Feria of the First Sunday after Epiphany 2022

In the Name of the Father, and of the Son, and of the Holy Ghost. Amen.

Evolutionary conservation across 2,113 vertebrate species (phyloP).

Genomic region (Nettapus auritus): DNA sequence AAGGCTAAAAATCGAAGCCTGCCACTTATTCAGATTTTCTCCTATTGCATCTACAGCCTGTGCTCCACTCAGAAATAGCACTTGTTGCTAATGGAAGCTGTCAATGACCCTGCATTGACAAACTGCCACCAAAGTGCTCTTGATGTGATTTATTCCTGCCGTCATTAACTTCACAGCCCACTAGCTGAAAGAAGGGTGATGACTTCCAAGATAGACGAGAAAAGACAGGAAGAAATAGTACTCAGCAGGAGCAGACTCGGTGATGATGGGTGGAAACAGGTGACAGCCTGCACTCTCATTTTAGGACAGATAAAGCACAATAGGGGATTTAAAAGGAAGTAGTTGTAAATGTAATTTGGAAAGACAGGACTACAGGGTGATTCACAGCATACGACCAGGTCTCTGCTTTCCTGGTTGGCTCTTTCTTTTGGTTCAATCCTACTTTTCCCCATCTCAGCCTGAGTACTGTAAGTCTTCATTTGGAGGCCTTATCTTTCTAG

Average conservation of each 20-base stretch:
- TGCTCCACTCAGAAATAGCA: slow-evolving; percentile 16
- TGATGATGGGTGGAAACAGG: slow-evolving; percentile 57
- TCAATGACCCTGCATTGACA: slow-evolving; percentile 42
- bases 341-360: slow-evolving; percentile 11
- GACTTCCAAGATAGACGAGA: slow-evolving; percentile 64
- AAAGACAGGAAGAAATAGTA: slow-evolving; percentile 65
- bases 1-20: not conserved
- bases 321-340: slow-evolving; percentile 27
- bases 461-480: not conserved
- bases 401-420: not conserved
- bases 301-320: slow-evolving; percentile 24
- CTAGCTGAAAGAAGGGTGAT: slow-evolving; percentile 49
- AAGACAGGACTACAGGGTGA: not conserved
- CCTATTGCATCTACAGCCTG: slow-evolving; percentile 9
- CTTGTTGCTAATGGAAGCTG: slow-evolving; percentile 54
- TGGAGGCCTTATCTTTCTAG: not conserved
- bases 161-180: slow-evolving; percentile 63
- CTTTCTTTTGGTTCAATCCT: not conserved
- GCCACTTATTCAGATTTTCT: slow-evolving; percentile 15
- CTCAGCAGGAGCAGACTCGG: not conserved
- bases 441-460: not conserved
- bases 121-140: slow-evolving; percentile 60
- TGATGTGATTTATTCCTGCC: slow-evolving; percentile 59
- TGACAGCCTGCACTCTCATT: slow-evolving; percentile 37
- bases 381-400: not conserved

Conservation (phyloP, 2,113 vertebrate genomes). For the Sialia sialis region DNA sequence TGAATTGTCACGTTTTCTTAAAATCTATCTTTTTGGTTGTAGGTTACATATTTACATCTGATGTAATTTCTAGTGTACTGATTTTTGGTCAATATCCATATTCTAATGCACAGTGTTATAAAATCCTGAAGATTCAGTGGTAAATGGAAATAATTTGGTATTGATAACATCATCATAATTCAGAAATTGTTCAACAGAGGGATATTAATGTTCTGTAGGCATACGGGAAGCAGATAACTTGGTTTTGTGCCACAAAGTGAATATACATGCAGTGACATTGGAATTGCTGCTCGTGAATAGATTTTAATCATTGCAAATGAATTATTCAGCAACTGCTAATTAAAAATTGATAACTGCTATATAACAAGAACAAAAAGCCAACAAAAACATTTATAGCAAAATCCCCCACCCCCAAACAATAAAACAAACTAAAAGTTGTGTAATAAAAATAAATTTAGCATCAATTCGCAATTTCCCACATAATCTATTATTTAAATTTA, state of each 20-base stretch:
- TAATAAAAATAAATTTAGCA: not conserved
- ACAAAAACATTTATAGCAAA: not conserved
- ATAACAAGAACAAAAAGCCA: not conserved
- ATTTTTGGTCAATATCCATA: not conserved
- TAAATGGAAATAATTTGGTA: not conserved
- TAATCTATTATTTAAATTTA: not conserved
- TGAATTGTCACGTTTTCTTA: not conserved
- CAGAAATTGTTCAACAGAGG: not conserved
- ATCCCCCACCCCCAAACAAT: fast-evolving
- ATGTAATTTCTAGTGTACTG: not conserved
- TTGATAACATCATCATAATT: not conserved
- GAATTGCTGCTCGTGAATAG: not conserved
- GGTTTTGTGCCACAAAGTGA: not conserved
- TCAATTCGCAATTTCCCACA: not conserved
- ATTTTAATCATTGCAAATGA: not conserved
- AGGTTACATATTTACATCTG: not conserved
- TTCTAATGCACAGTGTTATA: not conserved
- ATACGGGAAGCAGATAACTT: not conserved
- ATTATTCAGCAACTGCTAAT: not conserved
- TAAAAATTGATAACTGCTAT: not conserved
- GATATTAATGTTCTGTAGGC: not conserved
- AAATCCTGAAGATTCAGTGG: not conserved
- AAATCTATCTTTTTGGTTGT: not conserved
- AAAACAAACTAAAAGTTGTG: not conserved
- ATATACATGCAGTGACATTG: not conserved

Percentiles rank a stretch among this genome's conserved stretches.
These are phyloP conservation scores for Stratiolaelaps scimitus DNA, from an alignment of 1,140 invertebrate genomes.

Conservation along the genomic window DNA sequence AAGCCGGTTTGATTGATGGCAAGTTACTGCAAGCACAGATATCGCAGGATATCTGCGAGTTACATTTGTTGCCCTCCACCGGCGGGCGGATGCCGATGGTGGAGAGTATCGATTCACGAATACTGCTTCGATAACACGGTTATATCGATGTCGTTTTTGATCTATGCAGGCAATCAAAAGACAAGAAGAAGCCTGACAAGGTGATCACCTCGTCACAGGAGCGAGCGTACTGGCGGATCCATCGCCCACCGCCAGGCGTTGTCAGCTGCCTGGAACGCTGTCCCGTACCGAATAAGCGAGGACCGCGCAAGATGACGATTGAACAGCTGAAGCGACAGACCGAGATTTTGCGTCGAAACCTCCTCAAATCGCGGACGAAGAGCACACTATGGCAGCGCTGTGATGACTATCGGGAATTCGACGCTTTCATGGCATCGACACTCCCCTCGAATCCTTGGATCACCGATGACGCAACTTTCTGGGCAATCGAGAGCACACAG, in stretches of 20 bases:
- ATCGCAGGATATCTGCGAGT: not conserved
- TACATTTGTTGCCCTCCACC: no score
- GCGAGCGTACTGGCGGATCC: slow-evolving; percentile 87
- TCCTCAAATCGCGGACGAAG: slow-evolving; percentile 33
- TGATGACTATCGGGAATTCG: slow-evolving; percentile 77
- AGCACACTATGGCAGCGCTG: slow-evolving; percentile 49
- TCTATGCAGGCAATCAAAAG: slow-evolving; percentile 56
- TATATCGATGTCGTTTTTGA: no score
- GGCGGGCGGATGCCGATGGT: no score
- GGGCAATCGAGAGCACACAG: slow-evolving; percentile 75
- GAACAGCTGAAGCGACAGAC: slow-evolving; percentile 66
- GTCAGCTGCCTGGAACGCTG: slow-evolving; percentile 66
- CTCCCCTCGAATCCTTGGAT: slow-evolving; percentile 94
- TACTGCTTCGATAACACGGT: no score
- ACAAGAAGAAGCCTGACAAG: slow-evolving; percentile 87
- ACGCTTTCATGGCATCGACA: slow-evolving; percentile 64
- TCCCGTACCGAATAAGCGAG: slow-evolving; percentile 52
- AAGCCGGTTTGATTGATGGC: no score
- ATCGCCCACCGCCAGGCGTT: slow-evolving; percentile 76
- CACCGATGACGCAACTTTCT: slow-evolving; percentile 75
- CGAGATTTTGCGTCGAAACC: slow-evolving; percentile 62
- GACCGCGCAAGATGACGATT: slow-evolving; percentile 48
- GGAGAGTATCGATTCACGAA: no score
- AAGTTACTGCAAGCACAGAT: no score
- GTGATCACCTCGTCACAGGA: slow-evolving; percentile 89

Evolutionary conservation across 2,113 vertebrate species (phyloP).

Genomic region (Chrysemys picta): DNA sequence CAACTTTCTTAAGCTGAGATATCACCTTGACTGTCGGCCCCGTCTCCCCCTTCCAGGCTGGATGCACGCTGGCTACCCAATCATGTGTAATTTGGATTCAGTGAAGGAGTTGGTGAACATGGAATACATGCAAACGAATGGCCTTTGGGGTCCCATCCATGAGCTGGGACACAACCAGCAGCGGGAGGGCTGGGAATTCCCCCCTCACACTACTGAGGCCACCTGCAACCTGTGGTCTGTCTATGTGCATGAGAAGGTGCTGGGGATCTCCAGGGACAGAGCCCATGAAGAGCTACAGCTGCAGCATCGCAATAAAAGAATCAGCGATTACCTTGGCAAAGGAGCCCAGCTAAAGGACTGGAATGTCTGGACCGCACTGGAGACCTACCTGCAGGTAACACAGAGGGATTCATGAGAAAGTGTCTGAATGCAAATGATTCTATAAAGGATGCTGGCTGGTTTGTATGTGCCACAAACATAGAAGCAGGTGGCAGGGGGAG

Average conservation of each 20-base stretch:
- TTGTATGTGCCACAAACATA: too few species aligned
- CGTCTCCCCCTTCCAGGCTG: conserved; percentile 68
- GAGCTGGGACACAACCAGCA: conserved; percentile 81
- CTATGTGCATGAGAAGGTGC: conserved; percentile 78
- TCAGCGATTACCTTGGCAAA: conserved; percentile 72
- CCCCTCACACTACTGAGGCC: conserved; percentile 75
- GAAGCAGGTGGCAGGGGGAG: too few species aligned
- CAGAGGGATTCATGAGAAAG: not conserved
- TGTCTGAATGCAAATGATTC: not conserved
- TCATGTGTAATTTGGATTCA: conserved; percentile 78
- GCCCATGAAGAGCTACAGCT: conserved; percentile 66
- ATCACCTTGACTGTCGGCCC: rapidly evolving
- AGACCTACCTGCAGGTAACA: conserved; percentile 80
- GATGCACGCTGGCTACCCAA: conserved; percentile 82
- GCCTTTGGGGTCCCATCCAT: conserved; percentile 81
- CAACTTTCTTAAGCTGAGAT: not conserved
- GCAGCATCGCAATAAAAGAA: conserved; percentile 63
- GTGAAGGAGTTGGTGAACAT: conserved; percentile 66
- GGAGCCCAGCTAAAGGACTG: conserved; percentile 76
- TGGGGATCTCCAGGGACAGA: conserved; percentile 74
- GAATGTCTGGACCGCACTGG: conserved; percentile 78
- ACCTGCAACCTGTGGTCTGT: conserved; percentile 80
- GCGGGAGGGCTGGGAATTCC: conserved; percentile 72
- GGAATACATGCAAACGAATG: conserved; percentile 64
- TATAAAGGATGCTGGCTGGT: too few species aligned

My Brethren in Christ Jesus, blessings, and peace, as we celebrate together a Feria Mass for the First Sunday after the Epiphany. In today’s Gospel reading, we hear the only account in the New Testament of Our Lord’s life between the time of His birth and the beginning of His ministry. For the modern mind, this is strange and unsatisfying, since any considerations of the life and times of a Great Man nowadays invariably include anecdotes from his childhood: his early education, how he interacted with his parents and his first friends, perhaps an uncanny story that gives us a glimpse of what he would become as an adult for better or for worse. In a modern world still shaped by Freud’s peculiar preoccupation with childhood and sexuality, where people spend so much of their time and treasure in trying to overcome the real or imagined traumas of what we have learned to call “the formative years,” we insist that we cannot really know the adult unless we know the child. It is as if the fruit of a man’s life is insufficient. We must know the seed, how and by whom it was planted; how it weathered the sun and the rain; and how it came finally to be harvested and presented to the larger world. The ancients were not as fixated with the lives of children as we are, and yet in retrospect they too sought anecdotal signs from a man’s youth of what he would become. For them, the anecdotal signs were more likely to be clothed in the garb of hagiography than psychology. Rather than try to reconstruct and to explain the adult’s psychological comportment by considering his childhood years, as we are inclined to do, those ancients instead focused on the hagiographical incidents of a child’s life as evidence that he had been favored by God from the start to be the Great Man he became. Therefore, while the New Testament shares only one account of Christ Jesus from when He was a boy, there were plenty of noncanonical books from the First and Second Centuries that painted the Boy Jesus as a kind of spiritual superhero and precocious miracle worker. A famous story sees Jesus molding birds from clay and then bringing them to life. In another account, He resurrects a friend who is killed when he falls from a roof, and He heals another friend who cuts his foot with an axe. In some of these stories, the Boy Jesus is short tempered and prone to homicidal mischief. In the heretical Infancy Gospel of Thomas, a Gnostic book composed in the Second Century, the Boy Jesus stays apart from the other boys beside a stream. While they are splashing around in the water, He is digging a small pool beside the bank. When one of the boys comes over and splashes his pool of water with a stick, an incensed Jesus uses His spell-casting powers to turn the boy instantly into a dried-up corpse. Later, as Jesus is walking through town doing an errand for His parents, a boy accidentally bumps into Him. Jesus strikes the boy dead with a look. Children in Nazareth are so frightened of the Boy Jesus that they become His sycophants, such that Jesus is more mercurial gang leader than future savior of mankind. Like all hagiographies, the fanciful stories tell us a lot more about the writer and his intended audience than about the Great Man being so described. It is fitting then that a heretical Gnostic account of Our Lord’s early life would be so dark, for the Gnostic sees the world as intrinsically evil and irredeemably savage. Moreover, in every Gnostic cosmology, the creator of the universe is never God, but rather is a fallen, mercurial, hotheaded angel who sees what he has created as a kind of sick joke worthy of contempt. It is no surprise in retrospect that most of these tales of Our Lord’s childhood were categorically renounced by the early Church, for they are so much at odds with the Christ Jesus of the Gospels. Rather than use the hagiographical tales of Our Lord’s childhood to try to explain His adulthood, the Church Fathers judged the veracity of those tales by the Faith and Practice that emerged out from His ministry. The faith preceded the stories, not the other way around, just as the Church preceded the New Testament. As such, the account of the Boy Jesus teaching the elders in the Temple is canonical, for it is in the Gospel of Luke, and it conforms with the Faith and Practice that Christ Jesus handed unto His beloved Apostles. The inerrancy of the Bible means that the truth of any one passage conforms with the truth of every other passage, so the truth we learn from seeing the Boy Jesus in the Temple fits naturally with and compliments every other truth about Christ Jesus which we learn from every other Gospel account of His life, death, and resurrection.